And now we get to today, Cranberry Coconut Breakfast Cookies Trial #2 and #3 — or maybe #2.5. I made some adjustments to the recipe, then baked one pan of cookies, chilled the remainder of the dough, and tweaked it some more. Trial 2.5 might just be a winner! Find the recipe at the end of this narrative of its life story.

The changes from version 1 to 2 included halving the butter, salt, and vanilla and using the called-for molasses — last time I was out and substituted extra brown sugar. The molasses did add nice depth to the cookie’s flavor. Cutting down the butter didn’t seem to affect the cookies, so we’ll call that a permanent change! Trial 1 was definitely too salty. Next time, I might try going to a third of the original recipe.

From Trial 2 to 2.5, the dough from Trial 2 was chilled; I then added another 1/4 cup of rolled oats and a tablespoon or so of chopped pecans. Also, I put down parchment on the cookie sheet to prevent sticking, and tried to catch them before they burned! It’s a fine line between when the tops are no longer wet-looking and the edges are burnt. Maybe that’ s a place where fiddling with the temperature would help?

Version 2.5 was really not crumbly at all. The cookies went from pan to cooling rack with much less concern of breakage.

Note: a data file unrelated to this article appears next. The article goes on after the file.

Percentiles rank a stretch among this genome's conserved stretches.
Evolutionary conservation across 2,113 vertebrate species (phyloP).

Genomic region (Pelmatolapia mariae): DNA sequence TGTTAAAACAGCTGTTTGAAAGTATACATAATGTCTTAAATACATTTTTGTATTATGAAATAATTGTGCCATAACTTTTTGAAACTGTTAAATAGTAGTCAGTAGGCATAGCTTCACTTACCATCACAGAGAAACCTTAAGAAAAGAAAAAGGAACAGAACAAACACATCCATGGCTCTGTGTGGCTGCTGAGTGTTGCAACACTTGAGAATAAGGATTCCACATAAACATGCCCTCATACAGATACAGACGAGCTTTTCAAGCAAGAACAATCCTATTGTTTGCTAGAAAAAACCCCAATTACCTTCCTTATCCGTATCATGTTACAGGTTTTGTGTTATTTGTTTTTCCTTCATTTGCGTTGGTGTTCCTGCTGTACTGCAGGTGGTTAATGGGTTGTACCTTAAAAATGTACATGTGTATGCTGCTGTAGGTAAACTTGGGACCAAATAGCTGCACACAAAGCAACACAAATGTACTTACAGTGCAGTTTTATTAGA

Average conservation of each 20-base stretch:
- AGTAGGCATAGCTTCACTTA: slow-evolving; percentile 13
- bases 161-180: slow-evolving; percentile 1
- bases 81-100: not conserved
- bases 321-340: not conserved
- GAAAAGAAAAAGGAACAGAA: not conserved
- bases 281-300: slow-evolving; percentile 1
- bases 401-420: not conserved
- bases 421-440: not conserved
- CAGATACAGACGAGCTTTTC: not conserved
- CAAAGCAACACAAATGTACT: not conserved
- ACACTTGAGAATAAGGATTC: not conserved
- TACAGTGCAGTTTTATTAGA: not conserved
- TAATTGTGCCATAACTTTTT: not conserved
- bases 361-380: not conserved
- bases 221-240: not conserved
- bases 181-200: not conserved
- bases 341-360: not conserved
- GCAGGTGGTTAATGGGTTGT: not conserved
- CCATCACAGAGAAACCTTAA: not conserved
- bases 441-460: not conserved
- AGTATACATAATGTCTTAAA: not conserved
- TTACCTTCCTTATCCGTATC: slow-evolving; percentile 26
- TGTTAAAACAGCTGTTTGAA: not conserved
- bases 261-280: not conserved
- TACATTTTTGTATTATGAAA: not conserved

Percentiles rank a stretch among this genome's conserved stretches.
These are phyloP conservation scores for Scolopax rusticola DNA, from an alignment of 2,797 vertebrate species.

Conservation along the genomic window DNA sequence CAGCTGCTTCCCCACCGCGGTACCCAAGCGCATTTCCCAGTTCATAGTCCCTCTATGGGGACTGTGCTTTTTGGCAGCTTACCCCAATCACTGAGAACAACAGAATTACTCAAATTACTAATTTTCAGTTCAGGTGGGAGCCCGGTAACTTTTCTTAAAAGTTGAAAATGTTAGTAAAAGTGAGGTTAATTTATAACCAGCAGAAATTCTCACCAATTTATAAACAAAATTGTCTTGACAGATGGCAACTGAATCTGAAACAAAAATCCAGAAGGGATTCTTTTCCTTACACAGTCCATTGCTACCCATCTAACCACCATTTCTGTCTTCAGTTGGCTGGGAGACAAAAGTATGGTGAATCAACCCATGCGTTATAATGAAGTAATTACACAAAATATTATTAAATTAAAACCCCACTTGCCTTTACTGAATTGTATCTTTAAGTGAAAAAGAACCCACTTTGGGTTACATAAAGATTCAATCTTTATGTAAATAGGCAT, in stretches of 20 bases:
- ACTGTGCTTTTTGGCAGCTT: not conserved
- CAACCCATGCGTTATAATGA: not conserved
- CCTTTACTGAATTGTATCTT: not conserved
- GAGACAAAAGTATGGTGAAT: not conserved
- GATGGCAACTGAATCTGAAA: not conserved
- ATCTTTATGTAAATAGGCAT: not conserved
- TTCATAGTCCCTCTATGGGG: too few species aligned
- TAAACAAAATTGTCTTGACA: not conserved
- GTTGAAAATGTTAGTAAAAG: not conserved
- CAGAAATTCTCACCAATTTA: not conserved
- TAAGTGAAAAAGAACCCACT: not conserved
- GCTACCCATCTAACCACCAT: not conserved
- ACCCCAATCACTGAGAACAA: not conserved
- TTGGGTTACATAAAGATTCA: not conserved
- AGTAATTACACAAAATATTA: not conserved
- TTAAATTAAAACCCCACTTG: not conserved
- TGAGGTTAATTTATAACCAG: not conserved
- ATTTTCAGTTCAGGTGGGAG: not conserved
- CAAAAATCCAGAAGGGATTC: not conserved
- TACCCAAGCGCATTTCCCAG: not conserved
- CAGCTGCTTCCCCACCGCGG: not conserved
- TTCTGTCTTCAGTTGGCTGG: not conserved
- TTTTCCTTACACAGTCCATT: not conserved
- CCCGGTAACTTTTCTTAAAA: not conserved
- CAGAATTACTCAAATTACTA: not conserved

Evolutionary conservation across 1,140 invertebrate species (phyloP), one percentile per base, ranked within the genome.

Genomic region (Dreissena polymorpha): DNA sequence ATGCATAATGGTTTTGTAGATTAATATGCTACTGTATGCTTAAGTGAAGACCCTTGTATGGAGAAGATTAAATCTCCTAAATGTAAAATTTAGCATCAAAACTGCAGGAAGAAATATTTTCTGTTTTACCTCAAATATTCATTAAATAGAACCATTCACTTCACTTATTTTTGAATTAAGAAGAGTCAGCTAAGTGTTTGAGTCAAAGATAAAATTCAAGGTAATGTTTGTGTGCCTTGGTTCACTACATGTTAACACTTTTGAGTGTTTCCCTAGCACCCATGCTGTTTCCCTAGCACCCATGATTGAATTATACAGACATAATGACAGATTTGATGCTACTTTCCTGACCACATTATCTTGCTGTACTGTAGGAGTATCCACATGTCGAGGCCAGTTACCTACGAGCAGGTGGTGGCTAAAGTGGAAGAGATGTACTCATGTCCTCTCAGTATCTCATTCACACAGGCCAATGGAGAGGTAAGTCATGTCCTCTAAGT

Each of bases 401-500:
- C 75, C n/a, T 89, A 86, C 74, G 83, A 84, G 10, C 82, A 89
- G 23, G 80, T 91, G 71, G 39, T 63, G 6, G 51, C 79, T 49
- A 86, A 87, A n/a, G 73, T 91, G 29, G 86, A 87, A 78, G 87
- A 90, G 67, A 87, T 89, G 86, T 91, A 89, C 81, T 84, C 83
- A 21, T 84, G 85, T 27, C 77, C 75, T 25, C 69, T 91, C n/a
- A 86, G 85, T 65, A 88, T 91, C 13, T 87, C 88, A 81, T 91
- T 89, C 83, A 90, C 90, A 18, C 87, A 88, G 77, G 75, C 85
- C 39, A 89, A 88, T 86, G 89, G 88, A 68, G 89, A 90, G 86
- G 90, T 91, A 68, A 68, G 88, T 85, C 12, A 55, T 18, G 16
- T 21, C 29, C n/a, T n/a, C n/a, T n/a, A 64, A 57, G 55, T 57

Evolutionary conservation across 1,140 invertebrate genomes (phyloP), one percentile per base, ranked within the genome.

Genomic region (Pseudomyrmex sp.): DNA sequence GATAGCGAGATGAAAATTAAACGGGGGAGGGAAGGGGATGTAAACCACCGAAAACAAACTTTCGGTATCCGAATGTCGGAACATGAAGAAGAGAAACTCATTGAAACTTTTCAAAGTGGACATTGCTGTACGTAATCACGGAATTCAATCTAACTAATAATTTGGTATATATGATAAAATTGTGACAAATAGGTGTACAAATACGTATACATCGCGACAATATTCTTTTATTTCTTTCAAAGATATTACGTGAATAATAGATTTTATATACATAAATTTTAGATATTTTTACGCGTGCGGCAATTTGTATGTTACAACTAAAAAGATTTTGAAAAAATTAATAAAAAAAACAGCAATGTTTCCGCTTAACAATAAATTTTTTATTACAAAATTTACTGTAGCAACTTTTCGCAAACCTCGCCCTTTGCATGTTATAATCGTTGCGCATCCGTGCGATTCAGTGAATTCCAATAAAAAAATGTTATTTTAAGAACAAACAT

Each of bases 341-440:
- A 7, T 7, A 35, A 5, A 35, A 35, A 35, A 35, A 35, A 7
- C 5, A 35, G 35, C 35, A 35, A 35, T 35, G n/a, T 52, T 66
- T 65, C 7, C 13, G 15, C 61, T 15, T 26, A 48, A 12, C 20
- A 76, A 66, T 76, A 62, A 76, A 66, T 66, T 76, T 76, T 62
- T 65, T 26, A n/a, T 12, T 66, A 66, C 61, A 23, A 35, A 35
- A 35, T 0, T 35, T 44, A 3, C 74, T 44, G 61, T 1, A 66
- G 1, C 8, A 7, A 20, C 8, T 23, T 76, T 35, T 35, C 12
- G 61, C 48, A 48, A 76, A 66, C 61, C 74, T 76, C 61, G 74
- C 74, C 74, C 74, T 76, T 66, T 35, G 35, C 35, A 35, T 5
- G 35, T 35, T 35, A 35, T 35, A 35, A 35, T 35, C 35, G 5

Adapted from The Happy Housewife

1/2 cup butter, softened

1 cup brown sugar

2 eggs

3 tablespoons molasses

1/2 cup buttermilk

1 cup whole wheat flour

3/4 teaspoon baking soda

3/4 teaspoon salt

1 1/2 teaspoons cinnamon

1 cup shredded coconut

1/2 cup shredded almonds (original recipe called for finely chopped)

1 1/2 cups dried cranberries

2 1/2 cups rolled oats

2 tablespoons chopped pecans (optional)

1 teaspoon vanilla extract

Preheat oven to 375. Beat butter and sugar until well-blended. Add eggs, molasses, and buttermilk. Combine dry ingredients except for cranberries and oats in a separate bowl. Gently blend dry into wet. Fold in the fruit and oats. Finally, add the vanilla. For best results, chill the dough for 30 to 60 minutes. Using a 1-inch scoop, drop large tablespoons onto a parchment-covered cookie sheet or baking stone. Bake at 375 degrees for 10 to 12 minutes.